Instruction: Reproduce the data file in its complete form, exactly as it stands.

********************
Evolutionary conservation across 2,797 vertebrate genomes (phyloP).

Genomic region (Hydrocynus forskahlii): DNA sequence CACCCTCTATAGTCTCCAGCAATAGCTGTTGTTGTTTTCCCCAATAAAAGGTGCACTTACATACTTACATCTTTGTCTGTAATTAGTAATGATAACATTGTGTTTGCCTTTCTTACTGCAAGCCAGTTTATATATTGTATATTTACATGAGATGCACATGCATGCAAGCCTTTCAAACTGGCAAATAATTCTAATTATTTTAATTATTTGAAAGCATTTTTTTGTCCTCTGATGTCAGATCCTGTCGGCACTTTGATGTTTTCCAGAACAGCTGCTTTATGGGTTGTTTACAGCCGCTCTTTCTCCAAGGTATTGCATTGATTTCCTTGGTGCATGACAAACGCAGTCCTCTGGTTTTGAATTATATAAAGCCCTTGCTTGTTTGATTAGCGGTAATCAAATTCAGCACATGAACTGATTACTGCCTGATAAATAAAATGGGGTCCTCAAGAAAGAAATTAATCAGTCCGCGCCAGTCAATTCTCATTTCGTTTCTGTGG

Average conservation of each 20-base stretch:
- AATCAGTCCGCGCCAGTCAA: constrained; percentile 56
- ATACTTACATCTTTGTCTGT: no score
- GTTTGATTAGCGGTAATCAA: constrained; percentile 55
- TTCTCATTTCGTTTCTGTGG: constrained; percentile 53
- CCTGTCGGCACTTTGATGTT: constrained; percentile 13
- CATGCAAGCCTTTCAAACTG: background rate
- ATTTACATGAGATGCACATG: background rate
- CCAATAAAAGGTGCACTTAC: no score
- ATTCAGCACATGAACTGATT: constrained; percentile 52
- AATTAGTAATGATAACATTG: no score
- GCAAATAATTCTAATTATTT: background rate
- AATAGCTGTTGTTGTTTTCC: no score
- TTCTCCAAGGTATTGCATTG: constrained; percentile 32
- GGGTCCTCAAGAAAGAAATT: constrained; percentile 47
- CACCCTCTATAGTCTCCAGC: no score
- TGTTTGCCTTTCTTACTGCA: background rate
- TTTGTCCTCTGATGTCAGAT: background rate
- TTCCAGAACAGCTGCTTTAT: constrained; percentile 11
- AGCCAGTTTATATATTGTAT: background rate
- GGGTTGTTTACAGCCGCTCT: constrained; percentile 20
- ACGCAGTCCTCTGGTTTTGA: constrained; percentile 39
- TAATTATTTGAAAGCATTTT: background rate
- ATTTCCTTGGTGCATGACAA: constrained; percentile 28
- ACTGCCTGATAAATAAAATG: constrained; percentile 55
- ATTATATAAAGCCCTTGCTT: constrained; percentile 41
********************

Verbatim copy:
Evolutionary conservation across 2,797 vertebrate genomes (phyloP).

Genomic region (Hydrocynus forskahlii): DNA sequence CACCCTCTATAGTCTCCAGCAATAGCTGTTGTTGTTTTCCCCAATAAAAGGTGCACTTACATACTTACATCTTTGTCTGTAATTAGTAATGATAACATTGTGTTTGCCTTTCTTACTGCAAGCCAGTTTATATATTGTATATTTACATGAGATGCACATGCATGCAAGCCTTTCAAACTGGCAAATAATTCTAATTATTTTAATTATTTGAAAGCATTTTTTTGTCCTCTGATGTCAGATCCTGTCGGCACTTTGATGTTTTCCAGAACAGCTGCTTTATGGGTTGTTTACAGCCGCTCTTTCTCCAAGGTATTGCATTGATTTCCTTGGTGCATGACAAACGCAGTCCTCTGGTTTTGAATTATATAAAGCCCTTGCTTGTTTGATTAGCGGTAATCAAATTCAGCACATGAACTGATTACTGCCTGATAAATAAAATGGGGTCCTCAAGAAAGAAATTAATCAGTCCGCGCCAGTCAATTCTCATTTCGTTTCTGTGG

Average conservation of each 20-base stretch:
- AATCAGTCCGCGCCAGTCAA: constrained; percentile 56
- ATACTTACATCTTTGTCTGT: no score
- GTTTGATTAGCGGTAATCAA: constrained; percentile 55
- TTCTCATTTCGTTTCTGTGG: constrained; percentile 53
- CCTGTCGGCACTTTGATGTT: constrained; percentile 13
- CATGCAAGCCTTTCAAACTG: background rate
- ATTTACATGAGATGCACATG: background rate
- CCAATAAAAGGTGCACTTAC: no score
- ATTCAGCACATGAACTGATT: constrained; percentile 52
- AATTAGTAATGATAACATTG: no score
- GCAAATAATTCTAATTATTT: background rate
- AATAGCTGTTGTTGTTTTCC: no score
- TTCTCCAAGGTATTGCATTG: constrained; percentile 32
- GGGTCCTCAAGAAAGAAATT: constrained; percentile 47
- CACCCTCTATAGTCTCCAGC: no score
- TGTTTGCCTTTCTTACTGCA: background rate
- TTTGTCCTCTGATGTCAGAT: background rate
- TTCCAGAACAGCTGCTTTAT: constrained; percentile 11
- AGCCAGTTTATATATTGTAT: background rate
- GGGTTGTTTACAGCCGCTCT: constrained; percentile 20
- ACGCAGTCCTCTGGTTTTGA: constrained; percentile 39
- TAATTATTTGAAAGCATTTT: background rate
- ATTTCCTTGGTGCATGACAA: constrained; percentile 28
- ACTGCCTGATAAATAAAATG: constrained; percentile 55
- ATTATATAAAGCCCTTGCTT: constrained; percentile 41